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There are 9 messages totalling 614 lines in this issue.

Topics of the day:

1. Iran/IRNA: Majlis speaker warns against mischievous acts of munafiqeen
2. Iran/BBC: Iran rejects 'spies' outcry
3. Iran/Xinhua: Iran Has 3.2 Million Drug Addicts
4. Iran/Reuters: Iranian News Papers Leading Stories
5. Iran/IRNA: Non obesrvance of Sharia by judiciary's not acceptable
6. Iran/Xinhua: Conservative Daily Calls for Iran's Withdrawal
7. Turkey/Amnesty Int.: Calls for a retrial of PKK leader Abdullah Ícalan
8. Iran/AP: U.S. Missile Defense System Sought
9. Iran/AP: GOP, Democrats Agree on Defense

----------------------------------------------------------------------

Date: Tue, 29 Jun 1999 20:42:14 -0500
From: "Aryo B. Pirouznia" <aryopirouznia@EMAIL.MSN.COM>
Subject: Iran/IRNA: Majlis speaker warns against mischievous acts of munafiqeen

thr 016
speaker-munafiqeen

majlis speaker warns against mischievous acts of munafiqeen

tehran, june 29, irna -- majlis speaker ali akbar nateq nouri
here monday warned against continuation of mischievous acts by
munafiqeen (hypocrites), a term used for the terrorist mujahideen
khalq organization.
the speaker made the remark at a ceremony held in
commemoration of martyrs of june 28, 1981 terrorist bomb blast at the
headquarters of the islamic republic party in which the then chief
justice of the supreme court ayatollah mohammad hussein beheshti and
72 other iranian officials were martyred.
nateq nouri added that the trend of hypocrisy has not ended
yet and enmity against this revolution will continue as long islam,
independence of the country and velayat-e faqih are given top
priority.
he pointed out that disrespect for the clergy and creating crisis
and discord inside the society are part of measures taken by the
munafiqeen to overthrow the revolution.
stressing that the enemies have not yet given up their
efforts aimed at weakening the revolution, he said, ''at present the
country is in a state of war and since they have failed to strike
blows on the revolution in the military front, the enemies have
waged a cultural war.''
terming cultural war as dangerous, he said, ''in military wars
borders are attacked while in cultural war brains, genuine values
and religious beliefs of the people are targeted.''
a number of majlis deputies, members of the cabinet, senior
clerics, families of the martyrs of june 28 blast and people of
various walks of life were present in the ceremony.
ys/ks
end
::irna 29/06/99 11:14

------------------------------

Date: Tue, 29 Jun 1999 20:43:21 -0500
From: "Aryo B. Pirouznia" <aryopirouznia@EMAIL.MSN.COM>
Subject: Iran/BBC: Iran rejects 'spies' outcry

Tuesday, June 29, 1999 Published at 01:42 GMT 02:42 UK


World: Middle East

Iran rejects 'spies' outcry

Israel's Prime Minister-designate Ehud Barak rejected the spying allegations

The Iranian Government has brushed aside international condemnation over the
arrest of 13 Iranian Jews on spying charges, saying they will get a fair
trial.
The Iranian Foreign Minister, Kamal Kharazzi, was responding to a number of
international bodies and foreign governments. He said that those accused had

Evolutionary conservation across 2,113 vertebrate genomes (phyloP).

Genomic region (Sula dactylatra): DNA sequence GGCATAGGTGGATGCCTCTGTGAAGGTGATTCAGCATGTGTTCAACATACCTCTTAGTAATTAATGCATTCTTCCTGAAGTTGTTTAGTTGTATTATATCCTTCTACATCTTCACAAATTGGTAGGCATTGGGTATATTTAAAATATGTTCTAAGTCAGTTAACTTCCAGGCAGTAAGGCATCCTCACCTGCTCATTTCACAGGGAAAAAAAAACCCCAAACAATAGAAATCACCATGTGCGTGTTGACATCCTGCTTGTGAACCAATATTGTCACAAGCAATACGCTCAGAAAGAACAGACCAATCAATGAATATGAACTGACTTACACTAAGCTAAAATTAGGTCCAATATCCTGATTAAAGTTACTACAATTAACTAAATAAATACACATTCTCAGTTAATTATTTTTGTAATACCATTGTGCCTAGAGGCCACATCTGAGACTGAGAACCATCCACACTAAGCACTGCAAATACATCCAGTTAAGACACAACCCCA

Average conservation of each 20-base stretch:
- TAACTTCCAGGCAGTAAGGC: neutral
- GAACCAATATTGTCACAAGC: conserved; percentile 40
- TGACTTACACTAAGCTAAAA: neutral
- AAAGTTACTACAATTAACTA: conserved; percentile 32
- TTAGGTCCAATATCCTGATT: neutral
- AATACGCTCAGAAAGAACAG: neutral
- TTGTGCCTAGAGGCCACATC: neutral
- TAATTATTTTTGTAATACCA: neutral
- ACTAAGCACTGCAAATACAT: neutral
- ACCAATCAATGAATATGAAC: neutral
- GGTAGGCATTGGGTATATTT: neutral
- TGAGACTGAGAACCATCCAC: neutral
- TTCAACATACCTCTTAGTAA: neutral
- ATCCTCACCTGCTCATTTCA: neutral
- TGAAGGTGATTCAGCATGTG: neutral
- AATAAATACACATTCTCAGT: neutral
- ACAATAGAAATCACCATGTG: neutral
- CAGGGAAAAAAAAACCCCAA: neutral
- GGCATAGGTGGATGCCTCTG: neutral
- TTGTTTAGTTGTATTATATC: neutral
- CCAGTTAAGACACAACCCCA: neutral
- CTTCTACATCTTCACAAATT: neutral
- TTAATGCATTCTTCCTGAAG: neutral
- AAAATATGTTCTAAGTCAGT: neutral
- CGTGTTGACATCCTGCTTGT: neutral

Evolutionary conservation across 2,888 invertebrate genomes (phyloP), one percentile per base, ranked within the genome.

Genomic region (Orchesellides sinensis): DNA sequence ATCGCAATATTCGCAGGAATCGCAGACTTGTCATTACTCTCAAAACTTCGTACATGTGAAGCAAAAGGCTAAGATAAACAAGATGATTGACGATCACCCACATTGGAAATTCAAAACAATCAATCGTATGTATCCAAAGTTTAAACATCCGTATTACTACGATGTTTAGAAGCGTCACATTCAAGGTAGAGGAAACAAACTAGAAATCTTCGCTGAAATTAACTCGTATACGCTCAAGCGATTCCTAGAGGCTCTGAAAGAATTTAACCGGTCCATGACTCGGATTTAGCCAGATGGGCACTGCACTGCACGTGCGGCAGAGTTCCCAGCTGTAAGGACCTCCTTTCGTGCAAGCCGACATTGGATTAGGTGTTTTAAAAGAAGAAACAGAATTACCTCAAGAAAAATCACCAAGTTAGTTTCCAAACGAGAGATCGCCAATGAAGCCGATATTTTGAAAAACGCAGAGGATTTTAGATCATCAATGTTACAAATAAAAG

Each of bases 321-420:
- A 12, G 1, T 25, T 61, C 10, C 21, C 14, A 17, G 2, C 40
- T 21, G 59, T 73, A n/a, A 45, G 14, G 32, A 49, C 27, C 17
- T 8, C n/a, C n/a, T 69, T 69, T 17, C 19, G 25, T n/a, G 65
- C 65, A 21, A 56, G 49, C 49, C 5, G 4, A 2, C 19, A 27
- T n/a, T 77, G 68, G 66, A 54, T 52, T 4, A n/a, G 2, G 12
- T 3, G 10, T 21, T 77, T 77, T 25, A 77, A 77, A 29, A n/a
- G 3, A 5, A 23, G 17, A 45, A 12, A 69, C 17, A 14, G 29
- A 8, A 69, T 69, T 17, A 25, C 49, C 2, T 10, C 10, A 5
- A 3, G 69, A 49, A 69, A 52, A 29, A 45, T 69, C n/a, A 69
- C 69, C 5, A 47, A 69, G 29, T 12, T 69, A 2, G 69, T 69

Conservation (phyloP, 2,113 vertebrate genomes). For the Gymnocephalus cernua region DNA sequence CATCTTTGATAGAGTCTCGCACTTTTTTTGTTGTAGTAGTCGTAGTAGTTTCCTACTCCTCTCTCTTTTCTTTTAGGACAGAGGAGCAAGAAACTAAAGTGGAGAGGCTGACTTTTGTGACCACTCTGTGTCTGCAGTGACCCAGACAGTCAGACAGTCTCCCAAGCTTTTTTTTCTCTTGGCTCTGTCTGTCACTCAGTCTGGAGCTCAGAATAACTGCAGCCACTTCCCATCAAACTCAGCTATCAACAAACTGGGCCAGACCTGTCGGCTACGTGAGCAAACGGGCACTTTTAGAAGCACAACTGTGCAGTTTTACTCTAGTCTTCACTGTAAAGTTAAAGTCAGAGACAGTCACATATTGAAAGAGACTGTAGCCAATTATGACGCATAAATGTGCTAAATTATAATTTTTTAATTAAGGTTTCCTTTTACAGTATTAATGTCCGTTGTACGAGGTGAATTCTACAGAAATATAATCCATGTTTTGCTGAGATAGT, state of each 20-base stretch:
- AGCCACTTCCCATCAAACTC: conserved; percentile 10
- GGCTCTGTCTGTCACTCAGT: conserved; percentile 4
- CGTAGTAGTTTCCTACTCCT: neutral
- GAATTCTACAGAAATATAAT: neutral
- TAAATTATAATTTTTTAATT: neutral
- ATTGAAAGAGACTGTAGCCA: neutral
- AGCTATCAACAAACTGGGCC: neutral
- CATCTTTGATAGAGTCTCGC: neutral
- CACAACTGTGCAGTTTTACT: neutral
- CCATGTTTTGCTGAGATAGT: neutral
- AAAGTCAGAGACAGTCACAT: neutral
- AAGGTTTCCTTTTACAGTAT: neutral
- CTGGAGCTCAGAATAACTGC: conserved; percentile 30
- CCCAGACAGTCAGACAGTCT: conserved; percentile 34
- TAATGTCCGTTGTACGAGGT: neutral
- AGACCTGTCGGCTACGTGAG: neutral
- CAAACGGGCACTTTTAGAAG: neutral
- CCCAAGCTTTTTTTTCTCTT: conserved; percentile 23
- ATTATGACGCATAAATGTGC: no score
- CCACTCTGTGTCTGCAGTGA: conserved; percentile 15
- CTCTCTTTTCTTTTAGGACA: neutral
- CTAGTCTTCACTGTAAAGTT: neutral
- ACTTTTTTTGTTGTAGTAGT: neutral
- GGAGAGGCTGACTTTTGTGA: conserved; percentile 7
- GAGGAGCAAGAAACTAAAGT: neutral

only been charged and not convicted.

"The request to release the individuals is not acceptable and constitutes an
insult to the sovereignty of the government of the Islamic Republic of the
Iran in its legitimate efforts to deal effectively with threats to the
security of the country and the nation," he said.



Iran's liberal president is locked in battle with the conservative judiciary
The comments come a day after President Mohammed Khatami appealed to the
country's judiciary to respect the rights of people on trial.

Many observers see Mr Kharazzi's intervention as an attempt by Mr Khatami's
reformist government to distance itself from views expressed by many
conservatives, including the head of Iran's judiciary, who have said the 13
are guilty, although they have yet to be tried.

The detained have been accused of spying for Israel and the United States.
If convicted, they could be hanged.

US, German and Israeli officials have called for their release, saying they
are rabbis and religious teachers.

Press freedom concern

The Iranian Government has also expressed concern about a parliamentary bill
aimed at modifying the country's press laws, saying it would further
restrict the freedom of the press.

A presidential statement said although the press law needed alteration, any
attempt to move in the direction of the proposed bill would be wrong.

Iran's conservative-dominated parliament is due to debate the bill in the
next few days.

The full text has not been released but some pro-government newspapers say
it will introduce more controls over the press and journalists.

Correspondents say Iran's moderate press has enjoyed considerable freedom
since the election of Mr Khatami but has come under increasing pressure from
conservatives in recent months.

------------------------------

Date: Tue, 29 Jun 1999 20:45:14 -0500
From: "Aryo B. Pirouznia" <aryopirouznia@EMAIL.MSN.COM>
Subject: Iran/Xinhua: Iran Has 3.2 Million Drug Addicts

Iran Has 3.2 Million Drug Addicts
June 29, 1999

Xinhua via NewsEdge Corporation :

TEHRAN (June 28) XINHUA - Despite Iran's
large-scale campaign against drug trafficking, there are 3.2 million drug
addicts throughout the country, a medical official has said.

Dr. Bahram Yeganeh, secretary of the national committee to fight against